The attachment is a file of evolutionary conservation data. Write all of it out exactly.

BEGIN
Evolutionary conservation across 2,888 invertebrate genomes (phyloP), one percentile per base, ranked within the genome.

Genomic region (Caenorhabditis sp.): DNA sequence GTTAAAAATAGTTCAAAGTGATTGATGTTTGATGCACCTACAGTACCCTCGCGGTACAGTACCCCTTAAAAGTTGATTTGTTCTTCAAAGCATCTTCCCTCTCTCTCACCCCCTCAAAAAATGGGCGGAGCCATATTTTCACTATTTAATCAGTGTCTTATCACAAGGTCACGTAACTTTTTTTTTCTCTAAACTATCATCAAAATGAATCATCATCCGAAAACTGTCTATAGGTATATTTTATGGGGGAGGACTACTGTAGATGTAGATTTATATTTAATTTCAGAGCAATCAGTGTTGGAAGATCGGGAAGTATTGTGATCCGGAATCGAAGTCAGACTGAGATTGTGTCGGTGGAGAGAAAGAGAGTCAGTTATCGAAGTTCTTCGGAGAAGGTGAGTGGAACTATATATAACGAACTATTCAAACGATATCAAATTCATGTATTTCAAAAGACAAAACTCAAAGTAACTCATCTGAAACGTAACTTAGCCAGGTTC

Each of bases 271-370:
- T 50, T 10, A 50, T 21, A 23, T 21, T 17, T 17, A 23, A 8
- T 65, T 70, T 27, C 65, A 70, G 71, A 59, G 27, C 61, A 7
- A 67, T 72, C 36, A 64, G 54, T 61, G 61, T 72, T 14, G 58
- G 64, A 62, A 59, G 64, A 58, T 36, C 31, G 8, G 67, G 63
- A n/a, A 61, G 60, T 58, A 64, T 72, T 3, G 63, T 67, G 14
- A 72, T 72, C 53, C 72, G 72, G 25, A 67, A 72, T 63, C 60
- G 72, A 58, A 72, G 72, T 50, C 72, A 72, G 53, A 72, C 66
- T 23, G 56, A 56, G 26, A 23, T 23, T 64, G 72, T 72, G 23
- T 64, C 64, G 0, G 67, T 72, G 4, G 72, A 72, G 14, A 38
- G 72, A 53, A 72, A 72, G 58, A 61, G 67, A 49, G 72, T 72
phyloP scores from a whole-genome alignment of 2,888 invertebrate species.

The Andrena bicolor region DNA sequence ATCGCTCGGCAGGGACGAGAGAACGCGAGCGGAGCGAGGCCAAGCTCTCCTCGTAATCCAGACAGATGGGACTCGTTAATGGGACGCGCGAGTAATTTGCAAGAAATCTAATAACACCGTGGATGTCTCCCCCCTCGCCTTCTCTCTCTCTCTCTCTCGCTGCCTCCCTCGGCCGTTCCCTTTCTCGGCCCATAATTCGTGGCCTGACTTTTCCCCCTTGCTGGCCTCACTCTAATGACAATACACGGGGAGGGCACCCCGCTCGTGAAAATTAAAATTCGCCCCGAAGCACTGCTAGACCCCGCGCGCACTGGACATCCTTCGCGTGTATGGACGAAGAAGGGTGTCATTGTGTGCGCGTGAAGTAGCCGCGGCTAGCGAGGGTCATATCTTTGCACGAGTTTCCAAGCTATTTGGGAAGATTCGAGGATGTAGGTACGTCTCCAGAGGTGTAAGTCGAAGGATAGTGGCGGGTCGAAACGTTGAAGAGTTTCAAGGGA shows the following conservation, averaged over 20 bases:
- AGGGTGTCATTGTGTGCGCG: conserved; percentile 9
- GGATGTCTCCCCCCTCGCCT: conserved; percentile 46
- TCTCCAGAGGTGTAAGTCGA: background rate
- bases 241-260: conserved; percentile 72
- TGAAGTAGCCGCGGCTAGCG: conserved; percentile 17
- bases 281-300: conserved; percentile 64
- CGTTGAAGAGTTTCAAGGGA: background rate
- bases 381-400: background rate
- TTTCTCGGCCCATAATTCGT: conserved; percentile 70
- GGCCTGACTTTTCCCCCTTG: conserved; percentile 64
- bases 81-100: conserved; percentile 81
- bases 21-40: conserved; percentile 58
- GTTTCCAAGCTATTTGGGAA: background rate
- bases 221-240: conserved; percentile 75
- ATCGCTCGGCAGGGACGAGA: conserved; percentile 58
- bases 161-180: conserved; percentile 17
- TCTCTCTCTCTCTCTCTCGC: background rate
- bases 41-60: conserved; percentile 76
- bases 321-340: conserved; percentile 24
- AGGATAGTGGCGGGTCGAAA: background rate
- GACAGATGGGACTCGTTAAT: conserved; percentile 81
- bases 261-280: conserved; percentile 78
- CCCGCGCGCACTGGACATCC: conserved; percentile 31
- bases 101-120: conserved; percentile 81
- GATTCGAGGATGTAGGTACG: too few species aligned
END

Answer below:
Evolutionary conservation across 2,888 invertebrate genomes (phyloP), one percentile per base, ranked within the genome.

Genomic region (Caenorhabditis sp.): DNA sequence GTTAAAAATAGTTCAAAGTGATTGATGTTTGATGCACCTACAGTACCCTCGCGGTACAGTACCCCTTAAAAGTTGATTTGTTCTTCAAAGCATCTTCCCTCTCTCTCACCCCCTCAAAAAATGGGCGGAGCCATATTTTCACTATTTAATCAGTGTCTTATCACAAGGTCACGTAACTTTTTTTTTCTCTAAACTATCATCAAAATGAATCATCATCCGAAAACTGTCTATAGGTATATTTTATGGGGGAGGACTACTGTAGATGTAGATTTATATTTAATTTCAGAGCAATCAGTGTTGGAAGATCGGGAAGTATTGTGATCCGGAATCGAAGTCAGACTGAGATTGTGTCGGTGGAGAGAAAGAGAGTCAGTTATCGAAGTTCTTCGGAGAAGGTGAGTGGAACTATATATAACGAACTATTCAAACGATATCAAATTCATGTATTTCAAAAGACAAAACTCAAAGTAACTCATCTGAAACGTAACTTAGCCAGGTTC

Each of bases 271-370:
- T 50, T 10, A 50, T 21, A 23, T 21, T 17, T 17, A 23, A 8
- T 65, T 70, T 27, C 65, A 70, G 71, A 59, G 27, C 61, A 7
- A 67, T 72, C 36, A 64, G 54, T 61, G 61, T 72, T 14, G 58
- G 64, A 62, A 59, G 64, A 58, T 36, C 31, G 8, G 67, G 63
- A n/a, A 61, G 60, T 58, A 64, T 72, T 3, G 63, T 67, G 14
- A 72, T 72, C 53, C 72, G 72, G 25, A 67, A 72, T 63, C 60
- G 72, A 58, A 72, G 72, T 50, C 72, A 72, G 53, A 72, C 66
- T 23, G 56, A 56, G 26, A 23, T 23, T 64, G 72, T 72, G 23
- T 64, C 64, G 0, G 67, T 72, G 4, G 72, A 72, G 14, A 38
- G 72, A 53, A 72, A 72, G 58, A 61, G 67, A 49, G 72, T 72
phyloP scores from a whole-genome alignment of 2,888 invertebrate species.

The Andrena bicolor region DNA sequence ATCGCTCGGCAGGGACGAGAGAACGCGAGCGGAGCGAGGCCAAGCTCTCCTCGTAATCCAGACAGATGGGACTCGTTAATGGGACGCGCGAGTAATTTGCAAGAAATCTAATAACACCGTGGATGTCTCCCCCCTCGCCTTCTCTCTCTCTCTCTCTCGCTGCCTCCCTCGGCCGTTCCCTTTCTCGGCCCATAATTCGTGGCCTGACTTTTCCCCCTTGCTGGCCTCACTCTAATGACAATACACGGGGAGGGCACCCCGCTCGTGAAAATTAAAATTCGCCCCGAAGCACTGCTAGACCCCGCGCGCACTGGACATCCTTCGCGTGTATGGACGAAGAAGGGTGTCATTGTGTGCGCGTGAAGTAGCCGCGGCTAGCGAGGGTCATATCTTTGCACGAGTTTCCAAGCTATTTGGGAAGATTCGAGGATGTAGGTACGTCTCCAGAGGTGTAAGTCGAAGGATAGTGGCGGGTCGAAACGTTGAAGAGTTTCAAGGGA shows the following conservation, averaged over 20 bases:
- AGGGTGTCATTGTGTGCGCG: conserved; percentile 9
- GGATGTCTCCCCCCTCGCCT: conserved; percentile 46
- TCTCCAGAGGTGTAAGTCGA: background rate
- bases 241-260: conserved; percentile 72
- TGAAGTAGCCGCGGCTAGCG: conserved; percentile 17
- bases 281-300: conserved; percentile 64
- CGTTGAAGAGTTTCAAGGGA: background rate
- bases 381-400: background rate
- TTTCTCGGCCCATAATTCGT: conserved; percentile 70
- GGCCTGACTTTTCCCCCTTG: conserved; percentile 64
- bases 81-100: conserved; percentile 81
- bases 21-40: conserved; percentile 58
- GTTTCCAAGCTATTTGGGAA: background rate
- bases 221-240: conserved; percentile 75
- ATCGCTCGGCAGGGACGAGA: conserved; percentile 58
- bases 161-180: conserved; percentile 17
- TCTCTCTCTCTCTCTCTCGC: background rate
- bases 41-60: conserved; percentile 76
- bases 321-340: conserved; percentile 24
- AGGATAGTGGCGGGTCGAAA: background rate
- GACAGATGGGACTCGTTAAT: conserved; percentile 81
- bases 261-280: conserved; percentile 78
- CCCGCGCGCACTGGACATCC: conserved; percentile 31
- bases 101-120: conserved; percentile 81
- GATTCGAGGATGTAGGTACG: too few species aligned